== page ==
Association of a lack of psychosocial resources and the risk of giving birth to small for gestational age infants: a stress hypothesis

Authors


Correspondence: Dr E. Dejin-Karlsson, Department of Community Medicine, Malmö University Hospital, S-205 02 Malmö, Sweden.

Abstract

Objective To test the stress hypothesis that women who give birth to small for gestational age infants lack important psychosocial coping resources, such as a sufficient social network, social support and control in daily life.

Design A prospective cohort study of nulliparous pregnant women.

Setting Antenatal care units in the city of Malmö, Sweden.

Population All women (n= 994) during a one year period (1991–1992) were invited, and 872 (87.7%) participated. This study was restricted to pregnancies resulting in singleton live birth (n= 826); 6.7% of infants were classified as small for their gestational age.

Methods Self-administered questionnaires were given to all women at the time of their first antenatal visit.

Main outcome measures The classification of small for gestational age was based on a gender-specific intrauterine growth reference curve. Newborn babies were classified as being small for gestational age if their birthweight was > 2 SD below the mean weight for gestational age.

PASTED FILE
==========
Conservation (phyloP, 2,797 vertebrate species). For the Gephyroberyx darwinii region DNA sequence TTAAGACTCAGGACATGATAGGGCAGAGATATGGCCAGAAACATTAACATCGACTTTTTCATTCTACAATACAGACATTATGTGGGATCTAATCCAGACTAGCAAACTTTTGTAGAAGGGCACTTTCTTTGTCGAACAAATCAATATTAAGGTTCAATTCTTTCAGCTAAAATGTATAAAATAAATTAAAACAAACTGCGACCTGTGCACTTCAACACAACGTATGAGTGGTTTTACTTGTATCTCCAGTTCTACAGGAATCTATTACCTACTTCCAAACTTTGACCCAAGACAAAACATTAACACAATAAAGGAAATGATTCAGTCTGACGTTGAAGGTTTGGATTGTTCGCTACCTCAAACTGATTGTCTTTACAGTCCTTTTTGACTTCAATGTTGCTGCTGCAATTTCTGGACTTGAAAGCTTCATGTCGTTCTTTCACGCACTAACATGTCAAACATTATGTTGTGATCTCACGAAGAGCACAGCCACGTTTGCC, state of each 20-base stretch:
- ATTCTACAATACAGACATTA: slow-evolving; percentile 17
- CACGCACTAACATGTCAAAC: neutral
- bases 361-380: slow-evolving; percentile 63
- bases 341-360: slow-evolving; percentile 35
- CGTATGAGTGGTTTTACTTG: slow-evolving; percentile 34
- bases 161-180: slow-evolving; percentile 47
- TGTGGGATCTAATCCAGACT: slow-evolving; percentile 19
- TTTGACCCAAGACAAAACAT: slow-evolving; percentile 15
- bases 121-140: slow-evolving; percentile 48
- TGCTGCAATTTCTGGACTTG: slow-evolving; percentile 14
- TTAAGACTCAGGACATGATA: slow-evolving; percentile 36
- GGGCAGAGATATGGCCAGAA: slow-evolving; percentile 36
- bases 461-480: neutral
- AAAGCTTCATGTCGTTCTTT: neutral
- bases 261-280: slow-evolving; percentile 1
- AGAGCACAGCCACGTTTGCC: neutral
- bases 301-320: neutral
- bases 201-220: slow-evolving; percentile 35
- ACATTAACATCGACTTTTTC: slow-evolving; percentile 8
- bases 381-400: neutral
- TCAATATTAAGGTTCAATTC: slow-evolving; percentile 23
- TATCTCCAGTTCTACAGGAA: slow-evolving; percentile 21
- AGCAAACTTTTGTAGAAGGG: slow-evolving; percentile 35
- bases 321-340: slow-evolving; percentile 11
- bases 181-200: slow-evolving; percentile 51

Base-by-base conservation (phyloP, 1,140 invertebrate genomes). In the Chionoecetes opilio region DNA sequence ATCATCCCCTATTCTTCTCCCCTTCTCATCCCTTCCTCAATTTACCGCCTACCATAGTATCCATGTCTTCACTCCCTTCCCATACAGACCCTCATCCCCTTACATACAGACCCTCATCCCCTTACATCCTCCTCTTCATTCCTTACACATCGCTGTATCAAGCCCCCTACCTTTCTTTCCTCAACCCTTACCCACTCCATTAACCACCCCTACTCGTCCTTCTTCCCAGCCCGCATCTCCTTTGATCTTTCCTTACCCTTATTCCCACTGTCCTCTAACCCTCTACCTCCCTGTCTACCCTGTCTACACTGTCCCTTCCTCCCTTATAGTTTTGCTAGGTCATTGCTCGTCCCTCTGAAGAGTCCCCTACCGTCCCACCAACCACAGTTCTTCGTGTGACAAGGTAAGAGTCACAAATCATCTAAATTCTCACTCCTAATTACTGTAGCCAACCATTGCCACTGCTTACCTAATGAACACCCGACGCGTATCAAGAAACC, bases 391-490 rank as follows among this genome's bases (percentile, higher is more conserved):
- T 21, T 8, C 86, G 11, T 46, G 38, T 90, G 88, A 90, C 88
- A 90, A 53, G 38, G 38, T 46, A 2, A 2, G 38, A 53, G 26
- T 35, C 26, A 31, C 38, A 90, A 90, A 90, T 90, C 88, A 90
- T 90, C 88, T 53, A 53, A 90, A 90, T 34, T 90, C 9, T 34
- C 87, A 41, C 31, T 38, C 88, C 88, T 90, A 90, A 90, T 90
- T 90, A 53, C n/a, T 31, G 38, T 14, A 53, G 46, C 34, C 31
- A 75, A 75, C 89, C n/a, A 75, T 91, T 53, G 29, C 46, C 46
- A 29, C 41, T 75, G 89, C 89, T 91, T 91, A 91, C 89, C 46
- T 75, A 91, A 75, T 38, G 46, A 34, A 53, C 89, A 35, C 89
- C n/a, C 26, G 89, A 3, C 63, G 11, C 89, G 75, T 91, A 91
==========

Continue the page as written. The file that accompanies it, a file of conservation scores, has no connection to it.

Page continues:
Results Lack of psychosocial resources, such as social stability, social participation, emotional and instrumental support, all increased the likelihood of delivering an infant that was small for gestational age. The odds ratios when controlled for demographic background factors, lifestyle factors and anthropomorphic measures were: OR 1.7 (95% CI0.9–3.3) for women with poor social stability; OR 2.2 (95% CI 1.1–4.4) for women with poor social participation; OR 2.6 (95% CI 1.2–5.7) for women with poor instrumental support; and OR 1.5 (95% CI 0.8–2.8) for women with poor emotional support. Simultaneous exposure to a poor total network index, as well as a poor total support index showed a significantly increased odds ratio for having a small for gestational age baby: OR 3.3 (95% CI 1.6–6.7) and OR 2.7 (95% CI 1.3–5.6), respectively. A synergy index of 9.0 and 6.8 supported the assumption of an interaction between immigrant status and poor total network or poor total support, in a synergistic direction.

Conclusions The findings support the stress-hypothesis that a lack of psychosocial resources might increase the risk of giving birth to a baby that is small for gestational age.

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